Home' NZ Dairy Farmer : March 2016 Contents E uent machines are expensive
e conventional way of managing e uent solids is to use machines:
machines that separate the solids; machines that break up the solids;
machines that stir the solids.
But as every farmer knows, such equipment is very expensive. ere s
the initial cost of buying the gear. en there s the ongoing cost of
running it. And, of course, there are the inevitable costs of maintaining
the machinery. It all adds up.
Ambulance at the bottom of the cli ?
The fundamental drawback of these effluent machines is the reactive
nature of them. They mostly come into play after the problem has set in --
when solids have formed or the crust has developed. As as a cure to these
problems, the machines are adequate.
But what if you could stop the problem from happening in the rst
place? As the saying goes, prevention is better than cure.
Can you prevent solids from occurring?
In the UK, scientists have discovered that crust and sludge are merely
the symptoms of the real problem and that the cause of pond solids
is microscopic creatures living below the surface ese anaerobic
bacteria separate the e uent bres and send them to the surface to
form the crust and to the bottom to form the sludge.
Scientists then realised that the way to beat these bacteria was relatively
simple: put counteractive bugs into the e uent pond. ese corrective
micro-organisms are called Aerobic Bacteria -- SLURRY BUGS.
How do Slurry Bugs work?
Slurry Bugs digest e uent bre. It's their food. And if su cient
numbers of Slurry Bugs are in a pond eating the e uent bre, the raw
materials needed by the bad bugs to make the crust are removed. at
means no solids can develop.
More than that, Slurry Bugs convert unstable Nitrogen into a form that
plants can uptake. at turns your e uent into a better lique ed fertiliser.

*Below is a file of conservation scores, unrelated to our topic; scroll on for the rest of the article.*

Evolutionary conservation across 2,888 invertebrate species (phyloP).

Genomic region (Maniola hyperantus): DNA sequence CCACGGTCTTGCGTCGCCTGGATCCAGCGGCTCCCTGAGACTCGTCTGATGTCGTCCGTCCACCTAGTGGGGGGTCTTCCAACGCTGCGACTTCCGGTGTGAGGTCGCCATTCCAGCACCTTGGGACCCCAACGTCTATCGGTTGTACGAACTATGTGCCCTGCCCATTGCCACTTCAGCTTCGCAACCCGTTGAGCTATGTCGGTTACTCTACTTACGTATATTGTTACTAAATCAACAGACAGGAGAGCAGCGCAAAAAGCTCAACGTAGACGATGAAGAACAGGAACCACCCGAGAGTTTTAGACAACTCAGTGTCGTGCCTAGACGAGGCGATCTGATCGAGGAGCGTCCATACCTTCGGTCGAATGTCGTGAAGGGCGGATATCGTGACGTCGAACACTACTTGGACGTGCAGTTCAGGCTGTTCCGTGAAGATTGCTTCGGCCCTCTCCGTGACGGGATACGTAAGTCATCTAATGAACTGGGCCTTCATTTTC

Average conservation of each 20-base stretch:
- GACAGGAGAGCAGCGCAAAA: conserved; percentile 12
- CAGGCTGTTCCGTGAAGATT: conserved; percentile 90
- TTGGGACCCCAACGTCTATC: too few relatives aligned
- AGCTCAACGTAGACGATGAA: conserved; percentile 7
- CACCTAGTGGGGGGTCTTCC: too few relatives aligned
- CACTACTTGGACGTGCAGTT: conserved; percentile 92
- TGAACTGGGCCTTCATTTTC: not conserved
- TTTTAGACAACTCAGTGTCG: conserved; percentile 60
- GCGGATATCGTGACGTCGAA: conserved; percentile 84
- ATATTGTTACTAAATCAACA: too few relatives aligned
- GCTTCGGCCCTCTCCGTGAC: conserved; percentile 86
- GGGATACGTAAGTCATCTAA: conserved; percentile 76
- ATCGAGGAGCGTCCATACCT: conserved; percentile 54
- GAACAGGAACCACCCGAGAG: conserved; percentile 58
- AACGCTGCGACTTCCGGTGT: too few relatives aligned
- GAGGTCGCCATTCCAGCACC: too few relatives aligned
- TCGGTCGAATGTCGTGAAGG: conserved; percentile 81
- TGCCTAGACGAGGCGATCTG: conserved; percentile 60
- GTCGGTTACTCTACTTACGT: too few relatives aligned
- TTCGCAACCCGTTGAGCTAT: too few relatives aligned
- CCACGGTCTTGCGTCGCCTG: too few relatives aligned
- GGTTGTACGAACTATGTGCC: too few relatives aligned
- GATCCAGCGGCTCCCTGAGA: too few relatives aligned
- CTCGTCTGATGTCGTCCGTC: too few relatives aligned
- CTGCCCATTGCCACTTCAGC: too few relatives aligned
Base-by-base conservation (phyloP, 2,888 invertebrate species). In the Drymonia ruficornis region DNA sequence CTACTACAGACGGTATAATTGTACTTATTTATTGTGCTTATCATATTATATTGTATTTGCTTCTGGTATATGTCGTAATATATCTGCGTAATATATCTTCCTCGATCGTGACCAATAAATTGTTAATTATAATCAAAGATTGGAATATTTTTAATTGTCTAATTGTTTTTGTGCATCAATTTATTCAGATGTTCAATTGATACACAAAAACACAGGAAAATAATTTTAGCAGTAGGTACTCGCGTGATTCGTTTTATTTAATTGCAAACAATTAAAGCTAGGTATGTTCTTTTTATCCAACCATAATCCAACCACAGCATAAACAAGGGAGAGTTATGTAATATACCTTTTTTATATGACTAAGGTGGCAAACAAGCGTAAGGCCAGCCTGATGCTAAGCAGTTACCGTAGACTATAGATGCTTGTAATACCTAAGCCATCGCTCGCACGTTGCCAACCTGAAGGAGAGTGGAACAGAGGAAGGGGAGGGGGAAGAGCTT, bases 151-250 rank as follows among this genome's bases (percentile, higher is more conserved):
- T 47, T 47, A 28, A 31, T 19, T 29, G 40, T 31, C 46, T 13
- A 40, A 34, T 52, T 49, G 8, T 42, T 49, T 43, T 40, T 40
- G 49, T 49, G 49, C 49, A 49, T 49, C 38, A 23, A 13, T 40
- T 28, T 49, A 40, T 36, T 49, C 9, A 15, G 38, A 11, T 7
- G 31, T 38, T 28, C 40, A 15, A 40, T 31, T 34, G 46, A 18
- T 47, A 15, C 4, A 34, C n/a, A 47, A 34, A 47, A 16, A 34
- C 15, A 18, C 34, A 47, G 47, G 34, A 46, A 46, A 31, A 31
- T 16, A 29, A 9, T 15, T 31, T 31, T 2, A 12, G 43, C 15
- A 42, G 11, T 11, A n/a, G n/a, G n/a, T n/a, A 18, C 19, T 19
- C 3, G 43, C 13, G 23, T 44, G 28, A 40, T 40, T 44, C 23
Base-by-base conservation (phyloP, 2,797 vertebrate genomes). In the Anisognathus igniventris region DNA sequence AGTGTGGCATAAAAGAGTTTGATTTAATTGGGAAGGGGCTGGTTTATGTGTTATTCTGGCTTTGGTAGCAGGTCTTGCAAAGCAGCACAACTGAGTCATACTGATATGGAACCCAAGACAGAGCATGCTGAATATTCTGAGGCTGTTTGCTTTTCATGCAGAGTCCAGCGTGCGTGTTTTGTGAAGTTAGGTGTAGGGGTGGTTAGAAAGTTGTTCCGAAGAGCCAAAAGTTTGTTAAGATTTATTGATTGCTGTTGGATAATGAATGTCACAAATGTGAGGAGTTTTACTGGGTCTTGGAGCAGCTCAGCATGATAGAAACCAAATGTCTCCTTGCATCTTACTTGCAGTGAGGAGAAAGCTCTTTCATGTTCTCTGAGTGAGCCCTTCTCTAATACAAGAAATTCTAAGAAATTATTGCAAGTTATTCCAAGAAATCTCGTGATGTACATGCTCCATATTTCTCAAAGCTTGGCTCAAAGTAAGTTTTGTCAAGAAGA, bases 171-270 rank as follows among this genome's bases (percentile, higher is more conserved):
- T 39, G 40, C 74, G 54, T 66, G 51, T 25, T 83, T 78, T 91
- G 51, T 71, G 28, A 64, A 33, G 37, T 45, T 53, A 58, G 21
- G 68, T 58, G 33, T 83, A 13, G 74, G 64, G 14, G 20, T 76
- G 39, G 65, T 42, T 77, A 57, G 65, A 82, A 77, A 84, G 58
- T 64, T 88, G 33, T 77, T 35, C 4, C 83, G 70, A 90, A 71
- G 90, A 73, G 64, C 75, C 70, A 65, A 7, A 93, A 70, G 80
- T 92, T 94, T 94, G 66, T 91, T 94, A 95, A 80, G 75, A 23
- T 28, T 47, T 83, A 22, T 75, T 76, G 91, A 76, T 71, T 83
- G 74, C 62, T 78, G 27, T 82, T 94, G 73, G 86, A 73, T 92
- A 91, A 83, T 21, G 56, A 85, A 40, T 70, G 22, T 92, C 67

Before you buy e uent machines...
Call 0800 4 SLURRYBUGS (0800 4 758779) or learn more at our
Clear pond. No machines?
16 NZ DairyFarmer March 2016
Dairy cows turn out
in record numbers
owned by Alicia
McPike at the
No prize money and a low
milk payout did little to
dampen the enthusiasm of
entrants to the largest dairy show
in New Zealand.
A record number of entries
were received for the NZ Dairy
Event held over three days at
Manfeild in Feilding recently. The
event showcases the finest in
dairy genetics with the best cattle
from all around the country.
Event manager Neville
Turnbull said 200 head of calves
and yearlings and 170 cows in
milk from as far away as
Invercargill and Dargaville
We had about 30 more in-milk
cows from our previous best, he
Because of the downturn in
the industry, we halved the entry
fee and there were no cash prizes,
only a few sponsors prizes and we
still had record entries. It goes to
show the commitment these
breeders have to the event.
The downturn hit trade
exhibitors however as the number
of these dropped from 28 to just
Tradespeople are experiencing
tight finances, he said.
We usually have regulars who
support us year in year out but
unfortunately, a number of them
pulled out. Hopefully, things will
look better for them next year.
Entries to the auction were also
down with only 18 lots going
under the hammer down from
I think this may have been due
to having no reserves, he said.
Farmers were worried they
would not get good value from the
sale so were a bit hesitant. There
was no guarantee of what price
they were going to get.
The top price fetched was for an
ayrshire calf which sold for $7000.
Turnbull said the event now in
its eight year, is a prestigious
These are the best cows, he
Everyone is there to compete
for various titles and the coveted
All Breeds Supreme Champion
He said the number of entries
in the youth section was
These youth are the future of
event and industry. We work hard
to make sure their section runs
well and they get good value
while having fun.
Turnbull said putting on the
event cost $100,000 but worth
thousands of dollars to the region.
"This is big for Feilding and the
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